Girl wearing a snake: boys and girls wear snakes days before the procession of St. Dominic, which is held the first of May in Cocullo, Central Italy.
Weighing the snakes: a little boy calms down a snake by putting his hands over the animal’s head. As stated by the law snakes census is taken by specialists who fill a special registry, each year measuring sizes and checking up health conditions of the animals. The snakes are microchipped and the day after the festival they are released back in the woods.
Children play with snakes: in the days before the procession local children carry snakes for fun.
Local people #1: a young man proudly showing three snakes during the procession of St. Dominic in Cocullo, Italy.
Local people #2: a young man carrying a big snake, shows it to astonished tourists in the crowd before the procession of St. Dominic in Cocullo.
A tourist adorned with a snake: a local old man offers a snake to a tourist to wear as a necklace to participate in the St. Dominic’s procession.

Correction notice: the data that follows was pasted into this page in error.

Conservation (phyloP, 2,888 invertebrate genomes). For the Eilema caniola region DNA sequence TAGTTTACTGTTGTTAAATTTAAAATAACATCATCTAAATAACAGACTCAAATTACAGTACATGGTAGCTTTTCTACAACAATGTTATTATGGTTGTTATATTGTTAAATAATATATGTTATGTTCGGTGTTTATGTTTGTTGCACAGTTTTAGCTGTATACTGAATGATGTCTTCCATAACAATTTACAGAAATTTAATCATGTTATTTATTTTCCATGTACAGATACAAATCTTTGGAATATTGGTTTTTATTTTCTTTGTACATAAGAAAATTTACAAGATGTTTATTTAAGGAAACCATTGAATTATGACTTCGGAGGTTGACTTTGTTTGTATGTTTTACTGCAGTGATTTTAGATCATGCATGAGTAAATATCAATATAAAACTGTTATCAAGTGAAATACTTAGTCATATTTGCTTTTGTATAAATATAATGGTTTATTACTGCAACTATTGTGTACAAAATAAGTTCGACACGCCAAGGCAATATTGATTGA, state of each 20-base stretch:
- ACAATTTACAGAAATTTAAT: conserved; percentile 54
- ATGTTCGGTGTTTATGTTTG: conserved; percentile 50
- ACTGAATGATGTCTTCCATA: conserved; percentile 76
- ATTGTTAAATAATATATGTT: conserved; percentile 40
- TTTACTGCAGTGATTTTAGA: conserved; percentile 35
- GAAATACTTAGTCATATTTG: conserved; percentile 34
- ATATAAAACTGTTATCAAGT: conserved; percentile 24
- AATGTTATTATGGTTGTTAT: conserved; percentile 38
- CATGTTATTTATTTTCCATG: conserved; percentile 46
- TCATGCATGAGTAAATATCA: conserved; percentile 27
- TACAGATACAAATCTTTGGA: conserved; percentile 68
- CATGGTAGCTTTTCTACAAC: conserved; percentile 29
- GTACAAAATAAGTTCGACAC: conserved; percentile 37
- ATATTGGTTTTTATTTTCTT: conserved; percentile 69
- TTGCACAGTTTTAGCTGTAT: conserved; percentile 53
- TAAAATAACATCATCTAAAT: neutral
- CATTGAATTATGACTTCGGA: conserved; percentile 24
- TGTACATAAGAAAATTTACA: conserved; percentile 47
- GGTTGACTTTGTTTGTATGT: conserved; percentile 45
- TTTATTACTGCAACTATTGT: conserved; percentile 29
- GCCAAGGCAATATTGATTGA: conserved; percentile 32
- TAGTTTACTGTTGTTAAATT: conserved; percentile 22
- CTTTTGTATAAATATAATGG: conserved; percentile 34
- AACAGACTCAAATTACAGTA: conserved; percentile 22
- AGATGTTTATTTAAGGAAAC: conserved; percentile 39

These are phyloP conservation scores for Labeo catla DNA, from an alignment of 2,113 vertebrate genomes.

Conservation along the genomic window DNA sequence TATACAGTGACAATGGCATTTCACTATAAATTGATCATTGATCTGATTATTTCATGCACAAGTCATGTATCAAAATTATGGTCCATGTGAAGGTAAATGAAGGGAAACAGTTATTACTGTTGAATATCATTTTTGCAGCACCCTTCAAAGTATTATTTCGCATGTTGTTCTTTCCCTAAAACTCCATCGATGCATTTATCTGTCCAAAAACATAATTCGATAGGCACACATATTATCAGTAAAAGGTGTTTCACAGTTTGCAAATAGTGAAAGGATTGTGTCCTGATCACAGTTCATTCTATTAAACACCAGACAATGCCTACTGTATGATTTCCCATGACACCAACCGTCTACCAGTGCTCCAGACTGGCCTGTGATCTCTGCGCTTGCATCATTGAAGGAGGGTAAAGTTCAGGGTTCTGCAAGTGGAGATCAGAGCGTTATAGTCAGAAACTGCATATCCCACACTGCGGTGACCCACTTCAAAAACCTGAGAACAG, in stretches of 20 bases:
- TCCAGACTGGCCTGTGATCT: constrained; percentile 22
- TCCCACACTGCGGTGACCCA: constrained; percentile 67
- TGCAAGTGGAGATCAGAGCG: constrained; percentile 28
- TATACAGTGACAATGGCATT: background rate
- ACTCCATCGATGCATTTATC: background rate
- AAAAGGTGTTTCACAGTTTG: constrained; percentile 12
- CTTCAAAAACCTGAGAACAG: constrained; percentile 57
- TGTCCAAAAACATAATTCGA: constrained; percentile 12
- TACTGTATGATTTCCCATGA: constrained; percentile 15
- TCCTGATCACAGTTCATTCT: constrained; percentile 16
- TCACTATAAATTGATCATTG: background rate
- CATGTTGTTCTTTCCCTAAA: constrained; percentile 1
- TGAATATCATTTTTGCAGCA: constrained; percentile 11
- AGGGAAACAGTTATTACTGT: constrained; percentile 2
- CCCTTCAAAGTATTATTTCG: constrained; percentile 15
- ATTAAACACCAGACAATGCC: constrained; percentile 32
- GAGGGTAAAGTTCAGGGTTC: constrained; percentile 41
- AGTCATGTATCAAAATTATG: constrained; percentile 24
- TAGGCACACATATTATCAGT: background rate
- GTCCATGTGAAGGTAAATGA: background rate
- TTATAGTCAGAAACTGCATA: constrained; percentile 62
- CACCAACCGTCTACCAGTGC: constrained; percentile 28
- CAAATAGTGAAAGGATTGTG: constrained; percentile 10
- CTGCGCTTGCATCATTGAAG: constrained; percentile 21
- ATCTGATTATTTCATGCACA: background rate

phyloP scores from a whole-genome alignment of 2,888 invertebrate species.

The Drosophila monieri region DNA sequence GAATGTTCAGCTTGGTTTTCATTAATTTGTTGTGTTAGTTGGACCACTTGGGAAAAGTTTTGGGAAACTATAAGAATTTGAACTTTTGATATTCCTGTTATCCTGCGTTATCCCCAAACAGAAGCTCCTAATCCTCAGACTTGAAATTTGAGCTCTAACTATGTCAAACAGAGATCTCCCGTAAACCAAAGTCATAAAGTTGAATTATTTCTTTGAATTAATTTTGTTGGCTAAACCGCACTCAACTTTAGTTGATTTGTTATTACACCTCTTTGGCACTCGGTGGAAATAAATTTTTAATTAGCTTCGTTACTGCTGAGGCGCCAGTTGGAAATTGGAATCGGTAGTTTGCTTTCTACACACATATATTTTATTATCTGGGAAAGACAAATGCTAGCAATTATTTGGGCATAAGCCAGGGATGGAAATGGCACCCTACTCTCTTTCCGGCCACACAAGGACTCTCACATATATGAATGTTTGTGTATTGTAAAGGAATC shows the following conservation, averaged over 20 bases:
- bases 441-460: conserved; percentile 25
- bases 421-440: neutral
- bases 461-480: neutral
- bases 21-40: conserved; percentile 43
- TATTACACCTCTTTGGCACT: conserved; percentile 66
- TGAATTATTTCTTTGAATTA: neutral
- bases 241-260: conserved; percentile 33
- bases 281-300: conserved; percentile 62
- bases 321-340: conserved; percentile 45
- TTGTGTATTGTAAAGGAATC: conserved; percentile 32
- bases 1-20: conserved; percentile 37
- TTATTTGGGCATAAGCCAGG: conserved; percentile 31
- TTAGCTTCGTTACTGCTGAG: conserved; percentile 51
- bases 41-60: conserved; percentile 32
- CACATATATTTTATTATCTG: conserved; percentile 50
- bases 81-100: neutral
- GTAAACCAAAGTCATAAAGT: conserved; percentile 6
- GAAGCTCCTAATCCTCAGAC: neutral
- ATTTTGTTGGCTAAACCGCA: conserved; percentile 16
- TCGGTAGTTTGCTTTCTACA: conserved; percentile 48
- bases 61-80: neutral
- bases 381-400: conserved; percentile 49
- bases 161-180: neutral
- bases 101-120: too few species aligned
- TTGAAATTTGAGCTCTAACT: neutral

St. Dominic exits the Church and is draped with snakes: as prohibited by the religion, snakes cannot enter the church and therefore the statue can be draped with snakes only once the procession is outside.
St. Dominic is taken around the village: the St. Dominic statue is carried in procession draped with snakes, following a centuries long tradition.
St. Dominic is taken back to the Church: the Church of St. Mary of Graces in Cocullo was declared a national monument and dates back to the 13th century. It has a rectangular Romanesque-Gothic façade which is typical of the religious architecture of the Abruzzo region.
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